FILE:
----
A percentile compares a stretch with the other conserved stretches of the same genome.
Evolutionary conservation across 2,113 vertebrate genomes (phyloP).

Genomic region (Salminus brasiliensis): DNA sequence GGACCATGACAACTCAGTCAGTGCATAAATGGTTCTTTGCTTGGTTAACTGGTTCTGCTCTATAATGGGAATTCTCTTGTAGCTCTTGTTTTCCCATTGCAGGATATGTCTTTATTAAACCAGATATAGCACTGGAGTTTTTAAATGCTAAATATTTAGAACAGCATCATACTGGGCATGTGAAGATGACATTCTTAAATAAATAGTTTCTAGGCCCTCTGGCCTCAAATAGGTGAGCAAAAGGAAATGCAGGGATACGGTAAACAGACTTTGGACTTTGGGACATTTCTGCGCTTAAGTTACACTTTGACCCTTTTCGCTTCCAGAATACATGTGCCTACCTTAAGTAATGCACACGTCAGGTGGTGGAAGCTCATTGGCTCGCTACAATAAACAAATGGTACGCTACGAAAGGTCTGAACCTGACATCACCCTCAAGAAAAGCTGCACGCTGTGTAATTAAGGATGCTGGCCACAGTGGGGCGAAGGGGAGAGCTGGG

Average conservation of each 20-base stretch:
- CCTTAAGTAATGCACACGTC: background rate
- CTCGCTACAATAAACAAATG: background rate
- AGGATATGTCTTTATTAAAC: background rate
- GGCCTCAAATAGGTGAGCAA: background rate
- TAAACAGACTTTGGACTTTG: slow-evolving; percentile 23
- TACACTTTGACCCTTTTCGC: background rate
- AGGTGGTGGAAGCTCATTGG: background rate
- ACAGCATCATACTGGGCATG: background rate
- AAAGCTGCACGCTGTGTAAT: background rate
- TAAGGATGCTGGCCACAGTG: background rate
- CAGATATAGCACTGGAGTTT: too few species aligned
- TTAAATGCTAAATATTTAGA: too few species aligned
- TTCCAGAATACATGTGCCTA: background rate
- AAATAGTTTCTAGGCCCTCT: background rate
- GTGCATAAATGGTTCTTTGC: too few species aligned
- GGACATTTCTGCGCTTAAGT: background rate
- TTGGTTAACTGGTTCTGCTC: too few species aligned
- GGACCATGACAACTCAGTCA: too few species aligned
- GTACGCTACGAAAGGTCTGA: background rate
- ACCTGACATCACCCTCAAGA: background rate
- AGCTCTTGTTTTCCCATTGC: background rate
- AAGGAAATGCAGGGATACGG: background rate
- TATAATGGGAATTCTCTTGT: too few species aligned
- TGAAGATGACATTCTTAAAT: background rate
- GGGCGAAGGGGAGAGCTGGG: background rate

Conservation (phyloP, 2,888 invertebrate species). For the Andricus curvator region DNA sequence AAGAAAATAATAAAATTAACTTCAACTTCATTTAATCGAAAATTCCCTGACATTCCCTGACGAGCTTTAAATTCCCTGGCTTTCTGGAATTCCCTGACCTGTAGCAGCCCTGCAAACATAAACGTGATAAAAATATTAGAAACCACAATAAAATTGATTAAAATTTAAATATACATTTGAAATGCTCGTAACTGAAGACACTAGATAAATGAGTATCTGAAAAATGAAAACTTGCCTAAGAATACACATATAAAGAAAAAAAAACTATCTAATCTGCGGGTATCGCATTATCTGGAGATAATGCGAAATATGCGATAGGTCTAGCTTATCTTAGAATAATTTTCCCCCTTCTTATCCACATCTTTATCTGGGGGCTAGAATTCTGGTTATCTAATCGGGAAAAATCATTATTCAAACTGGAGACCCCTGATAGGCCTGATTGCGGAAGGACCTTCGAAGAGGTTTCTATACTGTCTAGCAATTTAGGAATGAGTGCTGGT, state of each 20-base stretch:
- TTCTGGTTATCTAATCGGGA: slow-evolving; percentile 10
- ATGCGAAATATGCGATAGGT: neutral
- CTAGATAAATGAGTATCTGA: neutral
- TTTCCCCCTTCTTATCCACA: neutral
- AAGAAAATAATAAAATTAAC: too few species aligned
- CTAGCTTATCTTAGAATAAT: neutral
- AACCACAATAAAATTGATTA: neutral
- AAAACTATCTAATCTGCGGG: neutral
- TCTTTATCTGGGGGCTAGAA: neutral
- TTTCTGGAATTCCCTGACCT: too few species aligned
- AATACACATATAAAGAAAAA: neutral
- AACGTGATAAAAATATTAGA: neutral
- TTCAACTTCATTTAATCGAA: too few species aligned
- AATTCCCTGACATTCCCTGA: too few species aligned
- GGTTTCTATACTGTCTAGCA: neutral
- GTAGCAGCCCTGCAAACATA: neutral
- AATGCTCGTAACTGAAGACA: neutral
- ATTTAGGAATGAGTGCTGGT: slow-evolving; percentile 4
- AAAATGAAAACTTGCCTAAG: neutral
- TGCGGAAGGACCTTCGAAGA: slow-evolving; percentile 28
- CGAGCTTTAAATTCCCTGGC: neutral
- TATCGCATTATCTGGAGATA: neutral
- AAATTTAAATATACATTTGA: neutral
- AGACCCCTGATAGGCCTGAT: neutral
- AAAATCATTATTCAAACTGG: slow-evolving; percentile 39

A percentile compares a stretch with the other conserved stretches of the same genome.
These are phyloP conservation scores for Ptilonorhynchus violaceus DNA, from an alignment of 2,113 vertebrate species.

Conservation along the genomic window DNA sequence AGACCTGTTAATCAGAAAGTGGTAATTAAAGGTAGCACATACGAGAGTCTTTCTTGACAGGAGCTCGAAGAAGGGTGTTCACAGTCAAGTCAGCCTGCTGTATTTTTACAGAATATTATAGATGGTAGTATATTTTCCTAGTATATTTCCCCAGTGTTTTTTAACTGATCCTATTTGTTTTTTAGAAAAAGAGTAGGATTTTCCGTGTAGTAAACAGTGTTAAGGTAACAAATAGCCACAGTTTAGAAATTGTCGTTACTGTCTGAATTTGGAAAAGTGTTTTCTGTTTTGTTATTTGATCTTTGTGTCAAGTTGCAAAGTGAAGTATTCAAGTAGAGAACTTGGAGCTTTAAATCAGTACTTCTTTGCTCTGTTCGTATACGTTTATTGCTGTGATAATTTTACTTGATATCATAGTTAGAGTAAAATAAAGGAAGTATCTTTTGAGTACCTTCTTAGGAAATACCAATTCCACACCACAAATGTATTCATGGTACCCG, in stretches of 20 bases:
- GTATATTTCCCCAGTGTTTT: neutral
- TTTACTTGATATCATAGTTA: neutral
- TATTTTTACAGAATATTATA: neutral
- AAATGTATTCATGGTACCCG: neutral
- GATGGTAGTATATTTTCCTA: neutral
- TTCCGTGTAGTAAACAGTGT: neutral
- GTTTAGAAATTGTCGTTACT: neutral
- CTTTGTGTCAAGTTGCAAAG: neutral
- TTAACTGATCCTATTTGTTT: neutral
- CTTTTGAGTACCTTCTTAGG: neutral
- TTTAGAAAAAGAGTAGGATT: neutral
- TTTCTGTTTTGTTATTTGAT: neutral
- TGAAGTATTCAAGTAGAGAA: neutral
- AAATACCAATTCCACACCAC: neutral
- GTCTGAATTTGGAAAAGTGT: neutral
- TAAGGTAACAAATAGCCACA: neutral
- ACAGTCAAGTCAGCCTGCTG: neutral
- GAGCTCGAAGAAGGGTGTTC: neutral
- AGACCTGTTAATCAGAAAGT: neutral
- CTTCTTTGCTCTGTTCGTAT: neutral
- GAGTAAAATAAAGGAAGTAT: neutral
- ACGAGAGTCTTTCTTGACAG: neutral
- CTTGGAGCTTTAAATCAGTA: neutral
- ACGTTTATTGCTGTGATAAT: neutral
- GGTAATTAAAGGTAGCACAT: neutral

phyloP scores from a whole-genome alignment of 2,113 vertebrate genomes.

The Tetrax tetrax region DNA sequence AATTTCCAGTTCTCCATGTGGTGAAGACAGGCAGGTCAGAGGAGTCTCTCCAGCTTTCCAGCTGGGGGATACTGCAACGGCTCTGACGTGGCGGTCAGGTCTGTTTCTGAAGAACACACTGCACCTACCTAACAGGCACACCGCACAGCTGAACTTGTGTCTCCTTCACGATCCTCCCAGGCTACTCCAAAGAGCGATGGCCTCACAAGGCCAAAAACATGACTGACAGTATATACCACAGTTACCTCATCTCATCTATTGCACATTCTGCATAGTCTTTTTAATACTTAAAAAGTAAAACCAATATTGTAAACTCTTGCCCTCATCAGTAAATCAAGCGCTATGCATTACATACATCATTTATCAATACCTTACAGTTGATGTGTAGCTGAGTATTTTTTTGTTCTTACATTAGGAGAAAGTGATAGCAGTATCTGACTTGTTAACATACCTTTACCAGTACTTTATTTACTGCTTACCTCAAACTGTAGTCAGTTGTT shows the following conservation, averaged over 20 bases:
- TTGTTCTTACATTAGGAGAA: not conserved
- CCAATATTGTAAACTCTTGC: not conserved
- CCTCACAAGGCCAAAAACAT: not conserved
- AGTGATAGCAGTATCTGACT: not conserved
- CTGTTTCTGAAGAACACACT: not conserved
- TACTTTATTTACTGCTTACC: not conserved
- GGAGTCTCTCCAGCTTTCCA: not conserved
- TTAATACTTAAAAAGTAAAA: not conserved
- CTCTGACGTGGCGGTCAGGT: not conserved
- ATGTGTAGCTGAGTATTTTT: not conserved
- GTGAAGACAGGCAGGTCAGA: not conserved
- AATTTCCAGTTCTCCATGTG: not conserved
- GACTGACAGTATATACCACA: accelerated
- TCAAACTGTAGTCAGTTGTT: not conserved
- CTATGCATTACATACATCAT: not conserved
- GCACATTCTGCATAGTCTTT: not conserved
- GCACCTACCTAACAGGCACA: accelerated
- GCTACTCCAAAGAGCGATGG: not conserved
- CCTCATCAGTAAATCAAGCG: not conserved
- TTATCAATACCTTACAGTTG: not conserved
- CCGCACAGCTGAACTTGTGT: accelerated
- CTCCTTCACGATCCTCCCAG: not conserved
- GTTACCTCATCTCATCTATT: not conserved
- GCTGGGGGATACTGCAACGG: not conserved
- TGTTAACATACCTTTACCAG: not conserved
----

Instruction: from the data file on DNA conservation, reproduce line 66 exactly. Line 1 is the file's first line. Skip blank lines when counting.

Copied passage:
- CTTTGTGTCAAGTTGCAAAG: neutral